First let's start with the facts. On New Year's Eve, Cologne's police wanted to prevent the fiasco of a year ago, for which they were rightly criticized: In 2015 they stood by (and at first did not even notice) as hundreds of young men, mostly from North Africa, subjected women to massive sexual harassment and in some cases attempted to rape them.
That is why in 2016 the area around the cathedral was turned into a fortress guarded by 1,700 police officers. Hundreds of young men were screened, many of them banned from the premises and about 100 of them detained (including 16 Germans). The police found out from chatrooms that North Africans were planning to meet in Cologne again as they did the year before, and used the information to prevent a repeat of last year's violence.
An overeager tweet
And then, just before midnight, the police seemed eager for approval and tweeted, "Hundreds of Nafris screened at main railway station. Details follow."
So what are Nafris? It's an internal Cologne police code name for offenders or potential offenders from North Africa. It sounds disrespectful, but the tweet was posted in the heat of the moment. A police spokesman apologized about the unintended public use of the term. The police force was under great pressure, as its obvious duty was to prevent even a hint of last year's situation.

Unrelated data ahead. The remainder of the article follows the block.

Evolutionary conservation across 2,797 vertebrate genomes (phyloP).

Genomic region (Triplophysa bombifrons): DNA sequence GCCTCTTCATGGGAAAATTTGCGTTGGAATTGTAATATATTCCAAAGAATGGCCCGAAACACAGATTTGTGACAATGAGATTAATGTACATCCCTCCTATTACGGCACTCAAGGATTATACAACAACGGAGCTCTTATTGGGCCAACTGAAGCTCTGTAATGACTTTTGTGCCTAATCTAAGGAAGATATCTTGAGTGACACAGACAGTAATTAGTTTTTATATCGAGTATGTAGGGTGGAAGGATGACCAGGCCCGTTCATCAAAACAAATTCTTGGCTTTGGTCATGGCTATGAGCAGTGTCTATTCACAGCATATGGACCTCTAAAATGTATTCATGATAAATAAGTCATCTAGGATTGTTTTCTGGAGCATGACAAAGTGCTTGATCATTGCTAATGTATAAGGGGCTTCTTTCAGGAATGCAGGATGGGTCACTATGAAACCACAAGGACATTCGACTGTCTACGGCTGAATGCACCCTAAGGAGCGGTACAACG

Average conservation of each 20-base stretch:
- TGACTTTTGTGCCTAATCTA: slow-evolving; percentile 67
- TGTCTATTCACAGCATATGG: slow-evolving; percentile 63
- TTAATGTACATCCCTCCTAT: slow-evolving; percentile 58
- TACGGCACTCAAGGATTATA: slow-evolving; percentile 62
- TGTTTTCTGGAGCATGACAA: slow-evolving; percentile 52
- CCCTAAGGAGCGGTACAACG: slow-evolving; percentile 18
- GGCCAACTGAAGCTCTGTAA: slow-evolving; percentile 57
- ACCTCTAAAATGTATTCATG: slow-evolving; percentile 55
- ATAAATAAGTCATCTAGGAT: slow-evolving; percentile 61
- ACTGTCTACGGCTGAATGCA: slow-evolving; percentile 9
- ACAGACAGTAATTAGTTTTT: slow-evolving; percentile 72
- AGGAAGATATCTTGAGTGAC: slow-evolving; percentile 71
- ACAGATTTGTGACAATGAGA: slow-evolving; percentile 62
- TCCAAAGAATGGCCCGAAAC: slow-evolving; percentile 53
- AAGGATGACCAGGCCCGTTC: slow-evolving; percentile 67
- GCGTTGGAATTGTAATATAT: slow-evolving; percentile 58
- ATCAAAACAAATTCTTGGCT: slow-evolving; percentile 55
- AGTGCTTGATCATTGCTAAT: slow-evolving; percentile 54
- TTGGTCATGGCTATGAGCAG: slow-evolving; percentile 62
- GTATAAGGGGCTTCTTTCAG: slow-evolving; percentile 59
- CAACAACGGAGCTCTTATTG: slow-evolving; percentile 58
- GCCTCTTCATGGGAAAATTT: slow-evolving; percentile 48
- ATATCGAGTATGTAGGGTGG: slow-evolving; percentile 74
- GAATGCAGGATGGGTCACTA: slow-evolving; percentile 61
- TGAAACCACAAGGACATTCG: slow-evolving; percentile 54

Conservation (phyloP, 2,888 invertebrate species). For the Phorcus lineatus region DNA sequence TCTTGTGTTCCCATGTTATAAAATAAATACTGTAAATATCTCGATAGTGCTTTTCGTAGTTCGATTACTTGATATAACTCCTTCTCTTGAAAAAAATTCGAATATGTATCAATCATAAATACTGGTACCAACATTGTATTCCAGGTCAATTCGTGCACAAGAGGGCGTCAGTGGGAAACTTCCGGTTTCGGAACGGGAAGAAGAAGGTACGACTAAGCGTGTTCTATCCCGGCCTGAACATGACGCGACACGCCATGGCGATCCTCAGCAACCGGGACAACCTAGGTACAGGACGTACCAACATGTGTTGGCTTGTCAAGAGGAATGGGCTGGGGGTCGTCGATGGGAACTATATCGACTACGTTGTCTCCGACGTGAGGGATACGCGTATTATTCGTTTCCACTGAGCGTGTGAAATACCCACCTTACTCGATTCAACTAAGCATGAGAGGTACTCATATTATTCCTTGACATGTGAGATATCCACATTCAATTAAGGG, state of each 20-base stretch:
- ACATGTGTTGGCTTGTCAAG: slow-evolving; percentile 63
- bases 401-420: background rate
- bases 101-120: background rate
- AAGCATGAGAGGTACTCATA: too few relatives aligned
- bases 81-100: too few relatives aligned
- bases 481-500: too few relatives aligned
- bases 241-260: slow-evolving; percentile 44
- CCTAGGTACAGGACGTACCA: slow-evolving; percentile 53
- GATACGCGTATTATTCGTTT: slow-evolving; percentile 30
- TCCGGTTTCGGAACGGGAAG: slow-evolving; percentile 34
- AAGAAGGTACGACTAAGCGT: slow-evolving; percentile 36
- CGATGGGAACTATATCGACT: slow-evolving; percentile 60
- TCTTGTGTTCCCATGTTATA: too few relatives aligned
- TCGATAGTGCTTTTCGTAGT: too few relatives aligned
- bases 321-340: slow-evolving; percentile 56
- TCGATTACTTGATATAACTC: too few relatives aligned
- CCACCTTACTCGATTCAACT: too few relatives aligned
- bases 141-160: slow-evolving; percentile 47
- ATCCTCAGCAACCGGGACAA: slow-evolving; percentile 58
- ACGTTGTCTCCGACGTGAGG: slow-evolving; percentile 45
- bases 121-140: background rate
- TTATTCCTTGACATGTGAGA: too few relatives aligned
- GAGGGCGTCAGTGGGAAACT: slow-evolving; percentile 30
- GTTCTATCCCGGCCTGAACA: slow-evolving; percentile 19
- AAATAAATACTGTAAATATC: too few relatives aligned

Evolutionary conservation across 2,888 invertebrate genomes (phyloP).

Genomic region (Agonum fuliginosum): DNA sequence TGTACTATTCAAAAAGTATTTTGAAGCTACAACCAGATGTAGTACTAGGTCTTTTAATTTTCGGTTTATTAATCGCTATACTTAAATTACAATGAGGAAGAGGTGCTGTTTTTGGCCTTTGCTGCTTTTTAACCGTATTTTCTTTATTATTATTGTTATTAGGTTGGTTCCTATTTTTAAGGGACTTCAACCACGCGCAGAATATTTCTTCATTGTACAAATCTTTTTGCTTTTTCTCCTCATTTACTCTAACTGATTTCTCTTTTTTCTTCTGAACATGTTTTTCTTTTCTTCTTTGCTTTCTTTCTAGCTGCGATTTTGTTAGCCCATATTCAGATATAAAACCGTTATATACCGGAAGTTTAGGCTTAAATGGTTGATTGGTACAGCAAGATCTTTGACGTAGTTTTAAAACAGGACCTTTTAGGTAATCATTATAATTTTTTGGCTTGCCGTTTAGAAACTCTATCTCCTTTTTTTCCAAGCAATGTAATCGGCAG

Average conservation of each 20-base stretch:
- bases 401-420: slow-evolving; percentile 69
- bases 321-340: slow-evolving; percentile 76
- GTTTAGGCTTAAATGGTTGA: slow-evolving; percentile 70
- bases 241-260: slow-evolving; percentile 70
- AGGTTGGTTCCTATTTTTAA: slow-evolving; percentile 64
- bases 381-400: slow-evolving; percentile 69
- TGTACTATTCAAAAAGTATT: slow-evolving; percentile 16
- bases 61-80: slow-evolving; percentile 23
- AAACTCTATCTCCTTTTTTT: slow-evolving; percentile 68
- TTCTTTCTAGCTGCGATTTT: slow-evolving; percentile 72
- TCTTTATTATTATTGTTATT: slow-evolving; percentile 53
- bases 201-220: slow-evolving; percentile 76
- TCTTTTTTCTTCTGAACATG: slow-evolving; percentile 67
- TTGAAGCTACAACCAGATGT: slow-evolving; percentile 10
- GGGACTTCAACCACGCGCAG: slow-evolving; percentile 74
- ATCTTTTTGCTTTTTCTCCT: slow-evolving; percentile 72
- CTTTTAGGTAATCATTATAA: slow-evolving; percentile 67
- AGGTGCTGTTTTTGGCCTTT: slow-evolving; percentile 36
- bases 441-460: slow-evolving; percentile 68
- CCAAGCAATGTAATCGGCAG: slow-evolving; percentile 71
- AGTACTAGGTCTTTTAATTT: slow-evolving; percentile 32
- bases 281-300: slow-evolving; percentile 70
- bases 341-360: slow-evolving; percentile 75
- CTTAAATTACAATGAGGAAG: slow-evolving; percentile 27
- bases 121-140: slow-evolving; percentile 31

A tedious discussion
The reactions to this tweet were just as predictable as they were tedious. The Green party did not find the term acceptable and asked whether the police were conducting some kind of racial profiling, which is actually prohibited. The Bavarian Christian Social Union (CSU) defended the police, and the Cologne police chief rejected the accusation of racism. And on Twitter, the Greens attracted a wave of hate from the highly opinionated permanent online community, which came up with far worse terms for "young men who look like they come from North Africa" than the rather harmless term "Nafris."
So what have we learned from this whole experience?
Just stay calm
Of course, not every man from North Africa enjoys harassing women. But a year ago, most of the offenders in Cologne did have this background, and it would be absurd to deny it. So the police focused on this group - what else should they have done? The police also apologized for the nervous tweet, and that's fine. Otherwise, they did a good job, so people should just relax.
A large majority of people seem to think that journalists like us love nothing more than conflicts and fights. And no report is inconsequential enough to not be exploited and turned into a scandal. Here comes my counterproposal: How about we just let "Nafris" go and turn to really important news?
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